THE Crown, the robes, Black Rod, the Prime Minister and Leader of the Opposition obliged to indulge in awkward social badinage as they head for “another place” to hear the gracious speech.

The ceremonial attendant upon the State Opening of Parliament is designed to reassure the citizenry or, in this context, Her Majesty’s loyal subjects.

Continuity, the Crown in Parliament, this United Kingdom.

However, things change. This week the Queen, beset by mobility difficulties, was unable to attend. The speech was delivered from the slightly smaller Consort throne by Prince Charles.

The first time in two centuries that the speech had been read by the heir to the Throne, rather than the Monarch or a deputising Lord Chancellor.

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However, amid change, the message, drafted by the Sovereign’s Ministers, remained decidedly firm on the constitution.

Sinn Fein may have topped the poll in Northern Ireland. The SNP may be “cranking up” plans for a further Scottish independence referendum.

The view of the UK Government, as provided by the Prince, is that “the continued success and integrity of the whole of the United Kingdom is of paramount importance to Her Majesty’s government, including the internal economic bonds between all of its parts”.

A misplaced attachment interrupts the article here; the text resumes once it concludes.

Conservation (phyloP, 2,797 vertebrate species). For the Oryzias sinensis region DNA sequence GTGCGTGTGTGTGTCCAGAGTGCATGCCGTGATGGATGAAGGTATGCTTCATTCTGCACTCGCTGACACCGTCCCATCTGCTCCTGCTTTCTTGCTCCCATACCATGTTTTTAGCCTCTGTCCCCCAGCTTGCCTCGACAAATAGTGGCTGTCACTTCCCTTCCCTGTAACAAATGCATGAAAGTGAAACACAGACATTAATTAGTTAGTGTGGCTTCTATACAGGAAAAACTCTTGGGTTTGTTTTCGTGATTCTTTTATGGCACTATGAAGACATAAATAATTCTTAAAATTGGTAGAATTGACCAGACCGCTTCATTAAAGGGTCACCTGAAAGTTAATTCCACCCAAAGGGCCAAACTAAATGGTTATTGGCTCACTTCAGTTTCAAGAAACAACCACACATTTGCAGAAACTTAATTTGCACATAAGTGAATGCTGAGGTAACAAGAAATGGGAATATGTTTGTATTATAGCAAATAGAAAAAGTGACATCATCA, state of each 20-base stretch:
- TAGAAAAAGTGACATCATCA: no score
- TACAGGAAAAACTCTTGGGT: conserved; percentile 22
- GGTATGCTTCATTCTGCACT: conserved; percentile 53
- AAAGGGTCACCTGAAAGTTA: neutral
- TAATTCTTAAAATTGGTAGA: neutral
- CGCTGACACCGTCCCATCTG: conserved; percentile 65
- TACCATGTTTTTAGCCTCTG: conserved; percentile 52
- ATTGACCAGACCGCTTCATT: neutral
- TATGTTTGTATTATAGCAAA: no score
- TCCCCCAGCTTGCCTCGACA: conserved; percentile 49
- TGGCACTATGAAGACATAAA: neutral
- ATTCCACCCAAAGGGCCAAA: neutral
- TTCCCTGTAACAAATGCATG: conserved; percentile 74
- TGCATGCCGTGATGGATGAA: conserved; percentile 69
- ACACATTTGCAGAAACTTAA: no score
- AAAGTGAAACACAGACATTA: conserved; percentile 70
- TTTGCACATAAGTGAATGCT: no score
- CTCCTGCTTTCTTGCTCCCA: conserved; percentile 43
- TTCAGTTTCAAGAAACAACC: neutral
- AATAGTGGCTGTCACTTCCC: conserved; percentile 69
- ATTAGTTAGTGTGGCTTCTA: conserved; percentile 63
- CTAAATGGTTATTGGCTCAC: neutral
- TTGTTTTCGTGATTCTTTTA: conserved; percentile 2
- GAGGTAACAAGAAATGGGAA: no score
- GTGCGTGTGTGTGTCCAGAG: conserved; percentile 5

The strength or weakness of those bonds is about to be tested, again.

Firstly, through continuing discourse over the Northern Ireland protocol and efforts by Boris Johnson and his Ministers to reform internal UK trading arrangements which used to be shaped by EU rules.

Expect contention over that in Scotland, where Team Sturgeon say it is about tearing up established rights. Expect a rebuttal from Team Johnson who say it is about liberating the economy.

But there is a second potential element to this. A rather more significant one. The prospect of that second referendum on independence.

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For months now, years indeed, that argument has largely been about process.

Who has the power to authorise it? Statute says Westminster. Nationalists say “the Scottish people”, although Nicola Sturgeon insists she is only interested in a statutory plebiscite which would be legally and internationally recognised.